Okay, so according to The Jane Austen Handbook, I possess just over half of the skills required to be an accomplished lady and have about a fifty-fifty chance of attracting a man.
BUT then I found a section that I knew would give me a better score: How to Decline an Unwanted Marriage Proposal.
Although I haven't technically declined an unwanted proposal, The Manual's tips are totally applicable to the general ending of a relationship. And that, I have a lot of experience doing, doesn't everybody?
So here we go!
You have had some hints that a particular gentleman has developed an interest in you; the problem is that you cannot stand him because his is stupid, disagreeable, abominably proud or just plain creepy (BAHAHA). While it is true that a man has the power of choice, a woman has the power of refusal. Start off gently; if he does not take the hint, work you way up to letting him have it in a raking broadside.
Side note: The Manual had me at "stupid."
1. Head him off at the pass.
As in, tell everyone you know, he knows--you both know--that you're not interested. The hope is that the information will trickle down to him and he'll leave you alone. Err...this is super passive-aggressive and therefore, not my deal. But have I done it? Yes. So I'm giving myself the point.
2. Be an ice queen.
The Manual states that you are to behave as though you are insulted by his creepy hints. BAHA!! That's TWO times that The Manual has used the word creepy in this section. Who knew that creepy stood the test of time?
Freezing a guy out, rolling my eyes and being a general itchy B is something that I have some familiarity with (okay, maybe more than "some"). I mean, I went to a private high school where that kind of attitude was second nature.
So yeah, I can be an ice queen. In fact, I can ice queen all over you. After all, I learned from the best.
Points Earned: 1
3. Play the ingénue.
Everyone knows this one means: play dumb. As in, if he asks you to marry him, pretend that you don't understand him so if he comes back later, you can pretend that you don't know what he's talking about.
I'm sorry, did you say something?
Although I understand the theory behind this one, it really just makes more work for you. Why not just say "no" right away? Why make yourself do it, twice?
I have a vague memory of ingénue-ing I was in middle school and it didn't go well. A guy named Jason wanted to "go out" with me (translation: sit next to each other at lunch) but I wasn't feeling it. In fact, I was in line at the food truck outside (we didn't have a cafeteria) when his BFF asked me. I don't remember everything but DO recall being pestered to a point that my pizza got cold, which is when I told him "yes" to make him go away.
My thirteen-year-old brain didn't count on the uncomfortable exchange with Jason six minutes later, though, when he came over to me and wanted to hold my hand. You know, because I told him via his BFF that it was cool even though it wasn't. He was embarrassed, I was embarrassed, his friend was embarrassed--in short, a total disaster. So although I get a point here, it's not a technique that I would recommend.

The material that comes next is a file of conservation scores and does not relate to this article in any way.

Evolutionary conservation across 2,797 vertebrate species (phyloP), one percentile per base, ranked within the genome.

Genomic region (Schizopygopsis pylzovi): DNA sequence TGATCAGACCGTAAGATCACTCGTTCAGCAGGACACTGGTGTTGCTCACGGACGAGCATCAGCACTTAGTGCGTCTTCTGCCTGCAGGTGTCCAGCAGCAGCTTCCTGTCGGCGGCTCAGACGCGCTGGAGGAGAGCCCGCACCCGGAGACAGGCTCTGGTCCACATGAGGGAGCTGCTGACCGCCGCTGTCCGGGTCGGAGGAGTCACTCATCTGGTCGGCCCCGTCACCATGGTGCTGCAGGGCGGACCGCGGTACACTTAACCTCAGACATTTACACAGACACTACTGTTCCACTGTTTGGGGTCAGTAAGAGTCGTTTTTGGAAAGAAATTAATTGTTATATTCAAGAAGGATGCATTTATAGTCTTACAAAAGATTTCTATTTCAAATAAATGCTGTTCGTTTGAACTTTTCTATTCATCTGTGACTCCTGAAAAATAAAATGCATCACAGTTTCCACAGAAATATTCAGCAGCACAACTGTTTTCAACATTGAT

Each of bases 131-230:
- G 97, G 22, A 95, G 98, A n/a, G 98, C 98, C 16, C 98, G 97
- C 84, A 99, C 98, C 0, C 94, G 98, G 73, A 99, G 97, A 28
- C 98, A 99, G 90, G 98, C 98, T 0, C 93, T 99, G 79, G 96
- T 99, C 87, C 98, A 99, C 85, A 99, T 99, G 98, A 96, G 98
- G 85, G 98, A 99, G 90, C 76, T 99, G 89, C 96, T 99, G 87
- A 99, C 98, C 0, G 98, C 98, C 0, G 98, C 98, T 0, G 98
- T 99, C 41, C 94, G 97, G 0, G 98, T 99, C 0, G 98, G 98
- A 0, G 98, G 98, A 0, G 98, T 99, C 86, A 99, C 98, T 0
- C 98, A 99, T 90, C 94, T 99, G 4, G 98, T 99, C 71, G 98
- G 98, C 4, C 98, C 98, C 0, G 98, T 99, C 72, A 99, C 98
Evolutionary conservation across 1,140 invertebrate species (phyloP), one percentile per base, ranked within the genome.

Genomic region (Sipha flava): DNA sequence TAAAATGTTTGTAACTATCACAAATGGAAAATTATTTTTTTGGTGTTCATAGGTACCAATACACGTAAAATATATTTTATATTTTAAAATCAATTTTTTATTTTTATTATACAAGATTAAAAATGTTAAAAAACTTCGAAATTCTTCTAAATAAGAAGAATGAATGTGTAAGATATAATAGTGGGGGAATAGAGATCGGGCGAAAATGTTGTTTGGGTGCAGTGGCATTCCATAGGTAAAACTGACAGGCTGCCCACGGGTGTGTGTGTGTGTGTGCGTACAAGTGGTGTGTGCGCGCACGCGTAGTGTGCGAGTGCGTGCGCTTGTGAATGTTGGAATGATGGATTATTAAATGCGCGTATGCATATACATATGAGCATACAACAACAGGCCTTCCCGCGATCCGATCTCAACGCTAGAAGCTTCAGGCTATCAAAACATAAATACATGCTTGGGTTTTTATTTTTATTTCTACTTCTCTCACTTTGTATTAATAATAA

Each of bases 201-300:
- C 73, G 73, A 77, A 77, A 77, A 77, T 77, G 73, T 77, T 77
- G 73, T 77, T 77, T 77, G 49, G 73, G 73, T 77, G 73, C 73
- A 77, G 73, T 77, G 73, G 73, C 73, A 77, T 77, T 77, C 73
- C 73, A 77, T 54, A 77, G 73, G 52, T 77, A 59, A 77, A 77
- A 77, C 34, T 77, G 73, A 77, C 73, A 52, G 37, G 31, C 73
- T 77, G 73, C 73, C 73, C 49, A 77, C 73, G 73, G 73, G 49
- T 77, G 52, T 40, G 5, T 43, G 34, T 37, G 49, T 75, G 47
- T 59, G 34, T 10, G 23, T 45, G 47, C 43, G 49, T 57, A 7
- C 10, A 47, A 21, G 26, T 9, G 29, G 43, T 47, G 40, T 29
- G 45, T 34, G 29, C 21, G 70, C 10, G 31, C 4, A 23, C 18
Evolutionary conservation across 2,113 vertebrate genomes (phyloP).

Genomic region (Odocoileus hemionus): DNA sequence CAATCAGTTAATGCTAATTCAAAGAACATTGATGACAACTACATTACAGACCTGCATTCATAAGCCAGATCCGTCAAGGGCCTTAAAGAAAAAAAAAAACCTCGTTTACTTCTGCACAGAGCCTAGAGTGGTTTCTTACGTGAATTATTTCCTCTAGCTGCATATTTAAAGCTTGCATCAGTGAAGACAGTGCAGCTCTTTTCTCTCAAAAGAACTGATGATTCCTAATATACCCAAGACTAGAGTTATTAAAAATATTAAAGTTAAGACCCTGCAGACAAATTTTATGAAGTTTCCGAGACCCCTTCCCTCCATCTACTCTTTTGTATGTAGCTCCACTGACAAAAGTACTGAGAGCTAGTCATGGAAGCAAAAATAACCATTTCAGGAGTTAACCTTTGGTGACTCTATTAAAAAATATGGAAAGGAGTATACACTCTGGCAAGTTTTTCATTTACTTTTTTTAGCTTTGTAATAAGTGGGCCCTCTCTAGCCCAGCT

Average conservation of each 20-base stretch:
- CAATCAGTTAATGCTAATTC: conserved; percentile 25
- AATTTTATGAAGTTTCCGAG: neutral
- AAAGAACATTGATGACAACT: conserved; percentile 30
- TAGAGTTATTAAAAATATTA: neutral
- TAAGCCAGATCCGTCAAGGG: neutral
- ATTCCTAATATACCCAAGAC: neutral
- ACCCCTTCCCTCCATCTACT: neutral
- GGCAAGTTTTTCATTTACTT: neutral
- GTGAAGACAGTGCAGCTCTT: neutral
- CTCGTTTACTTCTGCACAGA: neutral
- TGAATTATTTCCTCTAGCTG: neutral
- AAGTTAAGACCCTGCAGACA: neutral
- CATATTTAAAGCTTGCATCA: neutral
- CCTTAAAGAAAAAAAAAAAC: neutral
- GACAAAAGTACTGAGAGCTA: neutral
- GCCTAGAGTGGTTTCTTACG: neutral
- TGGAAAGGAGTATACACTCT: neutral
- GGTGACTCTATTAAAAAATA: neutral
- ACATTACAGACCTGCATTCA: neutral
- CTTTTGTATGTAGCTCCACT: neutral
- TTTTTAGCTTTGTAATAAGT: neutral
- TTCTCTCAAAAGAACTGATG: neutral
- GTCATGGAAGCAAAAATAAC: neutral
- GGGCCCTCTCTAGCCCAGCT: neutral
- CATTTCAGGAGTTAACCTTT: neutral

Points Earned: 1
4. Be firm.
No means no! If the guy doesn't get it then you just need to keep on telling him that it's not going to happen.
And if he still doesn't get the point, find a local radio station and dedicate Taylor Swift's latest release to him. In my past, there have been a few guys who I've broken up with, gotten back together with, only to break up again...and then get back together. My own fault, clearly, because I wasn't being firm enough. However, at the end of the day, it worked, so I'm taking this one.
Points Earned: 1
5. Distract him.
The Manual suggests that you introduce him to a girlfriend who is not as picky as you are. Wait--so I'm supposed to pawn off dudes I don't like to my friends? If he's not good enough for me, why would he be good enough for my friends?
This one makes me think about that party Charlotte threw in Sex and the City where people brought guys they weren't interested in because "one woman's trash is another's treasure." And I guess, in theory, I understand the theory but I'm not a fan of venturing where my friends have already...err...ventured. And since I love my friends, I don't quite understand suggesting they date my ex-boyfriends. Besides, they probably didn't like him, anyway.
Points Earned: 0
6. Insult him.
At first, I was ALL OVER this one (haha) but then it took a surprising twist. Instead of explaining how being a meanie would end a relationship (or proposal), it says that "you never know, he might take your words to heart and turn himself into quite a good catch!"
Now, the real problem with this one is that it kind of gives you carte blanche to insult him all of the time, in hopes of changing him. And really, most times when you break up with someone, it's not because of things they can change.
I'm all for insulting a guy but insulting him to try and change him is seriously passive aggressive (not to mention, totally ineffective).
Truth be told, I've never done this. However, I totally appreciate the dramatic intensity of such an act. In fact, I can't imagine a better reaction to a guy proposing than having the proposee collapse. What makes a better impact than that? Haha!!
Points Earned: 0 (if only because I didn't know this was an option before now)
So, that's a total of 4/7, which is 57%.
I really thought that I nailed this one but I'm still stuck with a "C."That said, knowing that The Manual encourages swooning during uncomfortable times has gotten me thinking...about where I can strategically hide soft things to land on. In fact, I may just have to pick a fight with The Remix so I can try it out.
*eyes cushy dog beds that are already conveniently located on the floor*